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Funny / Todd In The Shadows One Hit Wonderland 2017

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     Rock Me Amadeus 

     Video Killed the Radio Star 
  • He starts with their stupid name, and says it sounds like a stupid 80s cartoon, complete with a still picture from The Wuzzles.
  • "[Trevor] Horn looks and sounds like Jerry Lewis as the Nutty Professor." [as Julius Kelp] "Video killed the lady!!"
  • As Todd kinda-surprisedly admits, The Buggles wound up joining Yes.
    Todd: Yes. Yes.
    • This is then followed up by Todd revealing that later, Downes (along with members of Yes and King Crimson) would wind up putting together "a new little band known as Asia".
  • Todd's utter bafflement at the fact that Trevor Horn essentially shaped 80s and 90s pop music, including producing "Kiss From A Rose" and most bizarrely, t.A.T.u.'s "All The Things She Said".
    Todd: What else has he produced? Well, everything.
  • Todd notes that, while they deserved better, Trevor Horn probably "isn't weeping that The Buggles weren't more successful as he sits on his pile of gold records."

     Freak Like Me 
  • The titlecard shows Todd imitating the cover of Adina's album, complete with booty shorts and his hoodie.
    • This has the bonus of, as one comment put it, making a thumbnail that can be "succinctly described as 'TITS and ass'."
  • Todd makes clear how Adina Howard's raw sexuality makes him feel:
    Todd: This gets the Todd Seal of Approval.
    Note: The Todd Seal of Approval is worthless.
  • Todd's reaction to discovering that one of Howard's last songs was written by Jamie Foxx:
    Todd: Who the hell let the In Living Color! guy think he should be involved in music? Stick to your stupid WB sitcom no one watches, because you're never having a music career.
  • When Todd learns how Adina quit the music business, went to culinary school, and started her own restaurant, he suggests a few punny entree names based on her songs, like "Freak Like Meatloaf" and "T-Shirt and Paninis".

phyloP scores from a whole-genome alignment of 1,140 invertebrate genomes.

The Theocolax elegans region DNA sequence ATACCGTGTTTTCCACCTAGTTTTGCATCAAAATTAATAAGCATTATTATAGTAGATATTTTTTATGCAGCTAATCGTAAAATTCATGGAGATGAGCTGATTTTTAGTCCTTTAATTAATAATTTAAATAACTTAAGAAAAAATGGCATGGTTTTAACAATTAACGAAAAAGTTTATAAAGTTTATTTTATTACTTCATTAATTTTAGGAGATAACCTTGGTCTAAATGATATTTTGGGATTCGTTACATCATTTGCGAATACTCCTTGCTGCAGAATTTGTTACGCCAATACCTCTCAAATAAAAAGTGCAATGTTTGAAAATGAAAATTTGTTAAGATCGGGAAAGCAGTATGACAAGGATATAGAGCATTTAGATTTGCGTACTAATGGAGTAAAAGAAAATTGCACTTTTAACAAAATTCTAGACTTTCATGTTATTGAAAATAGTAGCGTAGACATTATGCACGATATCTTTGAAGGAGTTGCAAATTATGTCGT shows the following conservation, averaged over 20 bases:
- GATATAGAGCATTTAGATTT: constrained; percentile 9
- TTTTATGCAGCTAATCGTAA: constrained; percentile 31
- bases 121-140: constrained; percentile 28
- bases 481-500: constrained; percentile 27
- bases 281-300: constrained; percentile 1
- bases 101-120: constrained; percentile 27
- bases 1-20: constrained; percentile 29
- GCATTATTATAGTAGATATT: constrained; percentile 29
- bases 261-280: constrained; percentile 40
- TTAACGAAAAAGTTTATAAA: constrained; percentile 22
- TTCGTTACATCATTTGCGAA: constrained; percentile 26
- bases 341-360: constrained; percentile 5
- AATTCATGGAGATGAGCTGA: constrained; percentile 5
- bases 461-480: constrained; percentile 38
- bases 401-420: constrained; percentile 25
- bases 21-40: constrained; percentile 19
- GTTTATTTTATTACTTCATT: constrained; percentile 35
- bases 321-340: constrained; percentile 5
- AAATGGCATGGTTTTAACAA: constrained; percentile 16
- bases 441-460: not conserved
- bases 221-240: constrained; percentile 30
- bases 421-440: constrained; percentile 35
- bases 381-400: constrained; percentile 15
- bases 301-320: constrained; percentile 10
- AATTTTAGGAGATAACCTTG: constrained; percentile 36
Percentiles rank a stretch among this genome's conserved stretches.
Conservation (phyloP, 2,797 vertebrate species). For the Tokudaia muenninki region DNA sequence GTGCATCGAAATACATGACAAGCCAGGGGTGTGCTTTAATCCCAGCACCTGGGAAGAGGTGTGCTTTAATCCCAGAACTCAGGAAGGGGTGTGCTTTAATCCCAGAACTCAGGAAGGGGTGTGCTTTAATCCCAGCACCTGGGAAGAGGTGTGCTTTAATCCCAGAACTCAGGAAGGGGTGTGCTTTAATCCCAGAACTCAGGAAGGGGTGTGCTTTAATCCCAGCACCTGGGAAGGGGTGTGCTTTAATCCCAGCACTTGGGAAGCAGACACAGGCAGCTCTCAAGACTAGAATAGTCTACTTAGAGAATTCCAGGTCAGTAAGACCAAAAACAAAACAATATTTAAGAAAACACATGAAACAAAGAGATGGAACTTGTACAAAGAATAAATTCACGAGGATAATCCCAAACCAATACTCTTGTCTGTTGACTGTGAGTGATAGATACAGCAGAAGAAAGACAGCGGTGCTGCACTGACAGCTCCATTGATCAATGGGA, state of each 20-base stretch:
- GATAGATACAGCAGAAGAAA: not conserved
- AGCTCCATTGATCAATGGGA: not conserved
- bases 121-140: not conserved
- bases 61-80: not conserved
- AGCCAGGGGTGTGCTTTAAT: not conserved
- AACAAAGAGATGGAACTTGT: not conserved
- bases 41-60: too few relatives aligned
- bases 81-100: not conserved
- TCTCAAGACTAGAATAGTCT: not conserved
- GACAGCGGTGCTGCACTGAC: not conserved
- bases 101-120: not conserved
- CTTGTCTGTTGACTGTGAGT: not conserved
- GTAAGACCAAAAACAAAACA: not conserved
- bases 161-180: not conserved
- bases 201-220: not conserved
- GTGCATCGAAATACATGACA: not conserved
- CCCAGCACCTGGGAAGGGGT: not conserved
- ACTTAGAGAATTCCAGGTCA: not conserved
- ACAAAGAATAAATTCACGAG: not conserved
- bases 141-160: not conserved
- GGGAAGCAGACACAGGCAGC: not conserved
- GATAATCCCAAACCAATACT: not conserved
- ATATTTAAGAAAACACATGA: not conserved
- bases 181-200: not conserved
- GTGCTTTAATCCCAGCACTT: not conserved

Right Now 
  • Todd is utterly perplexed at what "fake plastic submarine" could mean. Urban Dictionary only responds with a shrug emoji.
  • Todd's editors have to interject when he goes on a long anti-Baltimore rant.
  • Todd suffering through the wildly misinformed follow-up single, "Politically Correct."
    "Ladies and gentlemen, I present to you the 'Accidental Racist' of punk."
    • Just the fact that as soon as he reads the title, an alarm reading THIS IS A BAD IDEA rings should say something.
    If you think people are too sensitive in the year 2-0-0-0... jeez, you're not gonna like the future.
  • Some familiar chords are back to haunt him...
  • Mitch Allan commenting on how you couldn't make a Mel Brooks movie today (mentioning his previous day's viewing of Blazing Saddles) as a protest against being overly politically correct is enough to make Todd torch the works.
    ATTENTION: You are NOT Mel Brooks
    So you'd better be sure you are exactly as funny as Mel Brooks before you even try to be him I shouldn't have to say this Jesus Christ
  • Todd mentions that Allan's Twitter bio says "You know that song on the radio you hate? I probably wrote it." Upon realizing he's the one responsible for Jason Derulo's "Want to Want Me," he agrees.
  • Todd getting furious over people calling 'Right Now' a Sum 41 song.
  • Since their follow-up 'Tomorrow' was blatantly ripping off Linkin Park, Todd brings back an old gag.

    In the Summertime